things i learn while packing

Over the past week, I have done a lot of packing.  And unpacking, repacking, and moving.  I finished the last final exams I will take at Virginia Tech as an undergrad student, moved out of my apartment there, went to my parents’ house, repacked my stuff, and then moved to Wilmington, NC for a summer internship.  In the midst of that process, I learned the following:

  • There is a mouse hole that leads into some of the drawers in my college apartment’s kitchen.  (It’s an old apartment.)  An unknown number of mice apparently ate an entire refill-size bag of chocolate-covered cinnamon Altoids that was sitting in one of the kitchen drawers near that hole.  That was a bag meant to refill three or four Altoids containers.
  • I am bad at packing light.  I blame that at least partially on diabetes supplies; what’s one more box of books or clothes when I already have at least three boxes dedicated to my collection of Omnipod pods, Dexcom sensors, and emergency pump backup supplies?
  • Not that diabetes is always something to complain about.  When packing to move out of my college apartment, my blood sugar went low.  I had a few cupcakes left from when I bought a bunch of random stuff at the dining halls to use the rest of my meal plan, so I ate a red velvet cupcake (this one:  I did not bolus for that cupcake at all, because packing = a lot of exercise and Laura’s non-athleticism + strenuous packing-cise = more lows.  Post-cupcake, my blood sugar rose slowly and hovered around 150 mg/dL for a few hours.  150 may not be the best blood sugar I’ve ever had, but having that kind of blood sugar stability at a decent BG level during exercise?  From eating a delicious cupcake with cream cheese icing?  Yes please.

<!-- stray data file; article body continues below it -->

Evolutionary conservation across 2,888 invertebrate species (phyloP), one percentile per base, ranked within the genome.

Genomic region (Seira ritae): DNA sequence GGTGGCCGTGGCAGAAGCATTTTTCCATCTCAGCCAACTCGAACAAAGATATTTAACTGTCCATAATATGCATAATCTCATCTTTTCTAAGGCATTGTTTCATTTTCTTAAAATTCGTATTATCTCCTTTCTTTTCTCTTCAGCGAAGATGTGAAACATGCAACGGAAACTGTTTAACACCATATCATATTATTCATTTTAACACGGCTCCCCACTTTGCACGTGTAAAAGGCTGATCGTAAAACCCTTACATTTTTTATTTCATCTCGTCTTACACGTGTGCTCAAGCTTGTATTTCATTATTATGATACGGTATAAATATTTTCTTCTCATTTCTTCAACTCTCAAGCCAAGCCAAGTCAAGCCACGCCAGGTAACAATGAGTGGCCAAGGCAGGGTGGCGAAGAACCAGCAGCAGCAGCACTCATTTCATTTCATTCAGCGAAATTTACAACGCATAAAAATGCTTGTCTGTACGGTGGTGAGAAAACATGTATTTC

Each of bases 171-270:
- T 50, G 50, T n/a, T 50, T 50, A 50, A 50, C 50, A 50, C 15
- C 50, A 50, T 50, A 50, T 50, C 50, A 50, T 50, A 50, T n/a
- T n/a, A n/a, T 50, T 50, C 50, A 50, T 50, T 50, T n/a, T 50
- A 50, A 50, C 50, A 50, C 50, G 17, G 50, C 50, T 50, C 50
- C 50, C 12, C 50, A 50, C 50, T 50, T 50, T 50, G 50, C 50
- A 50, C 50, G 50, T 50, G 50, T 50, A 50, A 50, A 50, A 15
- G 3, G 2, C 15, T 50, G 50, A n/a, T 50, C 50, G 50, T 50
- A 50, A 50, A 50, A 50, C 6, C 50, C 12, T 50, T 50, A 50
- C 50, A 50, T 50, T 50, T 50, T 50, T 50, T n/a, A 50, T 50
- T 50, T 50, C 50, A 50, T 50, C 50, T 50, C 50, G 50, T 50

• The rest of my non-light-packingness probably comes from thoughts such as “what if I need this random thing that I haven’t used for three months?” or “I should bring this textbook that I used freshman year and have not referenced since because I might need it and because I enjoy transporting heavy things.”  Thank you, people who talk me out of bringing unnecessary stuff.  You know who you are.
  • Emptying the fridge and freezer before leaving is hard, especially since the cold food items won’t survive in a car for 5 hours of driving.  I do not happen to own a cooler large enough to keep all of my cold food cold. Thank you, amazing college roomie, for not minding too much that I left a bunch of stuff in the freezer.  Enjoy the frozen bite-sized quiches!
I am now hungry.  Thankfully, I’m about to go to dinner with some of my fellow summer intern colleagues.  Bring on the burgers!  (and boluses.)


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